Jim O’Brien’s column on Garry Nelson For The Valley Mirror
Garry Nelson stood tall, and patiently, at a doorway in the lobby of the Allegheny County Jail, waiting to be admitted to confer with one of his clients earlier this month.
Nelson, at age 63 and 6-feet 10-inches tall, may be the tallest defense attorney in town. A guard recognized him and asked, “You’re one of the twins, aren’t you?
Nelson nodded and said, “You’re too young to remember us.” And the guard said, “No, I saw you guys play. You were good.”
Garry and his brother Barry joined 6-10 Gary Majors to form a fearsome frontline for Duquesne at the outset of the ‘70s. “We had the tallest team in NCAA Division I,” recalled Nelson. They were a tough threesome under the boards.
During the Nelsons’ three varsity seasons, the Dukes were 21-5, 17-7 and 21-4, nationally ranked and played in the NIT and NCAA tournaments.
The Nelson Twins both credit their coach at Duquesne University, John “Red” Manning for much of their success as collegiate basketball players.
Manning was a smart guard on Chick Davies’ teams at Homestead High before he moved on to play ball at Duquesne University. Under Davies, the Homestead Steelers won a WPIAL and PIAA basketball championship in 1950. He had been a successful basketball coach before he came to Homestead when he served at DuquesneUniversity.
Manning would be an important figure in DuquesneUniversity basketball for 33 years. His record from 1958 to 1974 was 247-138. He was a no-nonsense kind of coach, sometimes too grim for his own good.
He was furious when he found out that Barry Nelson had wrestled a bear at the West Penn Sportsmen’s Show at the Civic Arena, That was in late February, 1970, in the middle of a basketball season. It was an Alaskan Brown Bear named Gentlemen Ben. It stood 7-feet 10-inches on its hind legs and weight 675 pounds.
Barry used some of the same moves he called upon to defend against Big Bob Lanier, a brawny 6-11 center from St. Bonaventure University. Roy McHugh, a sports columnist at The Pittsburgh Press at the time, was disappointed that Barry did not use a full-Nelson or a half-Nelson to subdue Gentleman Ben, but he did wear the bear out before he jumped on its back and pinned the bear, and picked up perhaps $50 in prize money.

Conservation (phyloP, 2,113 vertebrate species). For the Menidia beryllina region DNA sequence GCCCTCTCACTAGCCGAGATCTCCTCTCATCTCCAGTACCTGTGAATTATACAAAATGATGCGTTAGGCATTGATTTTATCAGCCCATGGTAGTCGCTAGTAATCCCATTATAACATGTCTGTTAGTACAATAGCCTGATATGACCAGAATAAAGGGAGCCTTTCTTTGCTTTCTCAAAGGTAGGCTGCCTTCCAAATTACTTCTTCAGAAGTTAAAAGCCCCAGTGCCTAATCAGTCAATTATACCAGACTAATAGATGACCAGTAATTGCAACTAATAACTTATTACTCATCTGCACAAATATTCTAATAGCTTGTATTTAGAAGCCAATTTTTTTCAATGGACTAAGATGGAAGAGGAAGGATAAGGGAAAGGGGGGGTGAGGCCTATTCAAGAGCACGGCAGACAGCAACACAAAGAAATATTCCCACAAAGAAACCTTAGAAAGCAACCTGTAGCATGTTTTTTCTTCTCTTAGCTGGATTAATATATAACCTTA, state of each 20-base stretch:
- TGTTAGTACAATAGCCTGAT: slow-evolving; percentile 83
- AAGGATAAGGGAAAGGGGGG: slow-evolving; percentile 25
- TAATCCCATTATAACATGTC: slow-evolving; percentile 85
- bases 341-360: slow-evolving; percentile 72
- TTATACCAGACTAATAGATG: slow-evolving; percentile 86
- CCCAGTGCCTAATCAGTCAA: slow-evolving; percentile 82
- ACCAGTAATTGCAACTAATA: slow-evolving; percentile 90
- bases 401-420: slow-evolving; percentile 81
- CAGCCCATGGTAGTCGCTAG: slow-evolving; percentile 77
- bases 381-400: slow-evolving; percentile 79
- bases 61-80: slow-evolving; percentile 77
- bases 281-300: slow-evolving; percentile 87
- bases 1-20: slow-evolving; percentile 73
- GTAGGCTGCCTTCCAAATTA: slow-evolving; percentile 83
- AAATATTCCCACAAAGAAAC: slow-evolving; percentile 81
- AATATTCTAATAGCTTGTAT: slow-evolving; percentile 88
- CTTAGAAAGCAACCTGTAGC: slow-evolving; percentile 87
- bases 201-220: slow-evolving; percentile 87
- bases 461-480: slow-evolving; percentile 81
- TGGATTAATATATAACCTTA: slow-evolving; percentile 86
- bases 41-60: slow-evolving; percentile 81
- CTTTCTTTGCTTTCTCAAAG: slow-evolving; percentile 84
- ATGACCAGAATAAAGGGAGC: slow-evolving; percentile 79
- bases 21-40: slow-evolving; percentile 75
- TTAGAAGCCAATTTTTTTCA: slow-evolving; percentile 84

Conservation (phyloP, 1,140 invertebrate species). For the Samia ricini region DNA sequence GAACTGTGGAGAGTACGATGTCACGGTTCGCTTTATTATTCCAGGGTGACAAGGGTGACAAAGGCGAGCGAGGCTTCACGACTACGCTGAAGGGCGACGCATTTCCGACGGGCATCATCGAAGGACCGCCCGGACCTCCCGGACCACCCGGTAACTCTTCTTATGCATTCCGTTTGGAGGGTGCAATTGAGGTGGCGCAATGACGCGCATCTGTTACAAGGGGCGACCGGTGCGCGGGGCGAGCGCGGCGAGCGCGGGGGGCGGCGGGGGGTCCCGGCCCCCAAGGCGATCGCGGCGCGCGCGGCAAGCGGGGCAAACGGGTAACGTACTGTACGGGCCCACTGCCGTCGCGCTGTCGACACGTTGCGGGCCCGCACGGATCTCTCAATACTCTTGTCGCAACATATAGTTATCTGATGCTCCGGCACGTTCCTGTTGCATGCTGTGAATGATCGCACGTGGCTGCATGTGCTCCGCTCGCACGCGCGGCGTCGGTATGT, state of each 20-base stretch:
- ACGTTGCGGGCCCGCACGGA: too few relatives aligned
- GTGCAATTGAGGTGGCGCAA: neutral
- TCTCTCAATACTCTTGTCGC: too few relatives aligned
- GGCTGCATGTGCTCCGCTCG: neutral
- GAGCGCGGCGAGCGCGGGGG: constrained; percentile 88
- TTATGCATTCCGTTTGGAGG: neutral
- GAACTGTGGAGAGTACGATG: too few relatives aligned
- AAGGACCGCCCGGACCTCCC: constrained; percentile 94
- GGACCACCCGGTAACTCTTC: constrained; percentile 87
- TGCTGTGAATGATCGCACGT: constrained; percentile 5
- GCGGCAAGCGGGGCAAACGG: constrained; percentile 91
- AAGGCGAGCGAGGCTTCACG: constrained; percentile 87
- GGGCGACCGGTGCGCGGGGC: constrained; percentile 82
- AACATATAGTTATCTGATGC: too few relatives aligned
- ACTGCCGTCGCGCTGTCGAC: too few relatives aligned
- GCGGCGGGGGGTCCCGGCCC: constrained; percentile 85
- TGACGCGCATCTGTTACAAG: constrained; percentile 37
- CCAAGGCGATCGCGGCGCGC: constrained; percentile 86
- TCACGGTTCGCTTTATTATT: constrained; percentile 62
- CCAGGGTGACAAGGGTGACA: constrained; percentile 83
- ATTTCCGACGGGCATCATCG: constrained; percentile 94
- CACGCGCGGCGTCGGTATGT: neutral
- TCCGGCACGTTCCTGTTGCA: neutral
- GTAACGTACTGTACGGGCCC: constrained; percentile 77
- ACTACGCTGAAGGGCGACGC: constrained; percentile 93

Manning put the Dukes through a demanding practice at their next session to show them his unhappiness with their off-the-court shenanigans.
But Garry Nelson also remembers that the Dukes were the most popular sports team in town during his days on The Bluff.
“In our senior season (1970-71), we were upset by Pitt in the Steel Bowl, and then won 15 straight games,” Nelson said. “That loss to Pitt still haunts me.”
When knowledgeable Duquesne fans reflect on the team’s storied history, they think of Chuck Cooper, Dick and Dave Ricketts, Sihugo Green, Willie Somerset, Norm Nixon, Billy Zopf and Mickey Davis, who all played pro ball.
And they remember the Nelson Twins. They came from FoxChapelHigh School, but that was a bit misleading. They grew up in Blawnox, a blue-collar community along the Allegheny River, that just happened to be in the FoxChapelSchool District. Fox Chapel was a cut above Blawnox on the society scene.
They grew up in the shadow of The Workhouse, which was a penal institution where men who committed lesser crimes were locked up. “Those short-term inmates worked farm fields on a hill above the Workhouse,” recalled Garry Nelson. “We’d get chased when we played ball in those fields.”
The workhouse was closed in 1971 when the Nelsons were seniors at Duquesne, and was developed into the RIDCIndustrial Park. “I definitely think there should still be a place like the Workhouse for petty criminals,” Nelson said.
He’s among the Duquesne alumni who think that building a jail below The Bluff and the DuquesneUniversity campus and the Eastern entryway to downtown was some kind of cruel joke perpetrated by the City Fathers, probably Pitt grads. Of course, the old jail building still stands at the base of the other side of the campus.
He reported that his brother Barry is now living in Plano, Tex., “still working on his hand speed, foot speed and his flexibility to improve his squash game.” Barry is in sales division of Hewlett-Packard.
Both had brief flings at playing pro ball, but were among the late cuts. Garry had tryouts with the Dallas Chaparrals of the ABA and the Buffalo Braves of the NBA, and ended up playing in the Eastern Basketball League and in Italy for a few years. Barry played a year for Milwaukee Bucks and played three years in Paris.
Their dad was a teamster and Garry got into the trucking business with Eazor Express, and driving a truck and then as a manager for McClean Trucking Co. at their terminal in Winston-Salem, N.C., and returned to Pittsburgh with Roadway Express.
He decided he wanted to do something different with his life, and entered Duquesne LawS chool. “I started with three children under three and ended with four under five-years old in my third semester,” he said. Garry graduated from Duquesne’s Law School in 1982.
He began by trying cases as a prosecutor in Robert Colville’s district attorney’s office, trying 62 juries-to-verdict in two years. He then joined Grogan, Graffam, McGinley and Lucchino, a law firm at Gateway Three, and continued trying cases. Now he’s on his own.